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Bear Flag Related Statements from History of SONOMA COUNTY, republished 1973
by Charmaine Burdell Veronda.

Thomas C. Lancey letter appearing in The Pioneer during the year 1878

      Mr. Thomas C. Lancey, the author of several interesting letters on this subject, which appeared in The Pioneer during the year 1878, remarks:--

      “There have been so many questions raised during this year (1878) in relation to the date of the hoisting of the ‘Bear Flag,’ who made it and what material it was manufactured from, as well as the date of the capture of Sonoma, and the number of men who marched that morning, that I shall give the statements of several who are entitled to a hearing, as they were actors in that drama.

        “The writer of this (Mr. Lancey) was here in 1846, and served during the war, and has never left the country since, but was not one of the ‘Bear Flag party,’ but claims from his acquaintance with those who were, to be able to form a correct opinion as to the correctness of these dates.  Dr. Robert Semple, who was one of that party from the first, says, in his diary, that they entered Sonoma at early dawn on the 14th of June, 1846, thirty-three men rank and file.  Wm. B. Ide, who was chosen their commander, says in his diary the same.  Capt. Henry L. Ford, another of this number, says, or rather his historian, S. H. W., of Santa Cruz, who I take to be the Rev. S. H. Willey, makes him say they captured Sonoma on the 12th of June, with thirty-three men.  Lieut. Wm. Baldridge, one of the party, makes the date the 14th of June, and number of men twenty-three.  Lieut. Joseph Warren Revere, of the U.S. ship ‘Portsmouth.’ who hauled down the’Bear flag’ and hoisted the American flag, on the 9th of July, and at a later date commanded the garrison, says, the place was captured on the 14th of June.”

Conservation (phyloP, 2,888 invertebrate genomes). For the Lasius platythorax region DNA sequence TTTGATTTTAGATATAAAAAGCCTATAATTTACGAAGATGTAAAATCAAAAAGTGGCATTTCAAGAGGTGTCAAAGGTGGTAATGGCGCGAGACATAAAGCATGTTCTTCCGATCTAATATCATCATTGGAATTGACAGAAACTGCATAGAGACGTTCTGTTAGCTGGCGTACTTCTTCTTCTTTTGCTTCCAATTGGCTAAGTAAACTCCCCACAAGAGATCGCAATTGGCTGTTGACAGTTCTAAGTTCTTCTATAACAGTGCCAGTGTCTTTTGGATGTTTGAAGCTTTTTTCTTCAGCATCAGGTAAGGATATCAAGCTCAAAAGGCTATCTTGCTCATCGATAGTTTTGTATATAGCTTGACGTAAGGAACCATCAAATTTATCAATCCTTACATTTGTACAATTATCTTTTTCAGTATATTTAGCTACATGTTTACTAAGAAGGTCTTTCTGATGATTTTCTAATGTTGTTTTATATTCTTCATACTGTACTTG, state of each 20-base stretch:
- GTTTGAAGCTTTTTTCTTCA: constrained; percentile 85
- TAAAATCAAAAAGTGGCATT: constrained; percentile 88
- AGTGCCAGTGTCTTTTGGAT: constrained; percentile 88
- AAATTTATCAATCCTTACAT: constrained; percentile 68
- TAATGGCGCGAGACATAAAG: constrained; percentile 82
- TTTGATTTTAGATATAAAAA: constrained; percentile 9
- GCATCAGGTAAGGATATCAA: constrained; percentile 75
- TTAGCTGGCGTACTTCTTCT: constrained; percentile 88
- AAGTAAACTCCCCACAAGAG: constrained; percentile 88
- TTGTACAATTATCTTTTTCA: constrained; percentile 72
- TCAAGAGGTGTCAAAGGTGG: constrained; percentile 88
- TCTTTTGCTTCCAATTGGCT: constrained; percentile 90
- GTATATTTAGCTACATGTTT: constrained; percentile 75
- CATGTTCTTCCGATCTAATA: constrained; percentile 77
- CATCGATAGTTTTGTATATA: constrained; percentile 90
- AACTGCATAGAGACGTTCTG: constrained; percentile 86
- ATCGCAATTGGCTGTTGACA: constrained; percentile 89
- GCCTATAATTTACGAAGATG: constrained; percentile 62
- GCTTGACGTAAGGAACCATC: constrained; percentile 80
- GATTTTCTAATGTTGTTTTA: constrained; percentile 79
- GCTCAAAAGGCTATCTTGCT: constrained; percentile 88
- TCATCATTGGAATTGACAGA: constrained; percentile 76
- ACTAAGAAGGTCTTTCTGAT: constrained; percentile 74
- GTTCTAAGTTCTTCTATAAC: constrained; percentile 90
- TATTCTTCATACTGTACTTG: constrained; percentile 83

So many accounts of the manufacture of this insignia have been published that we give the reader those quoted by the writer in The Pioneer:

        “A piece of cotton cloth,” says Mr. Lancey, “was obtained, and a man by the name of Todd proceeded to paint from a pot of red paint a star in the corner.  Before he finished Henry L. Ford, one of the party, proposes to paint on the center, facing the star, a grizzly bear.  This was unanimously agreed to, and the grizzly bear was painted accordingly.  When it was done the flag was taken to the flag-staff, and hoisted amid the hurrahs of the little party, who swore to defend it with their lives.”

 

 
January 31, 2007

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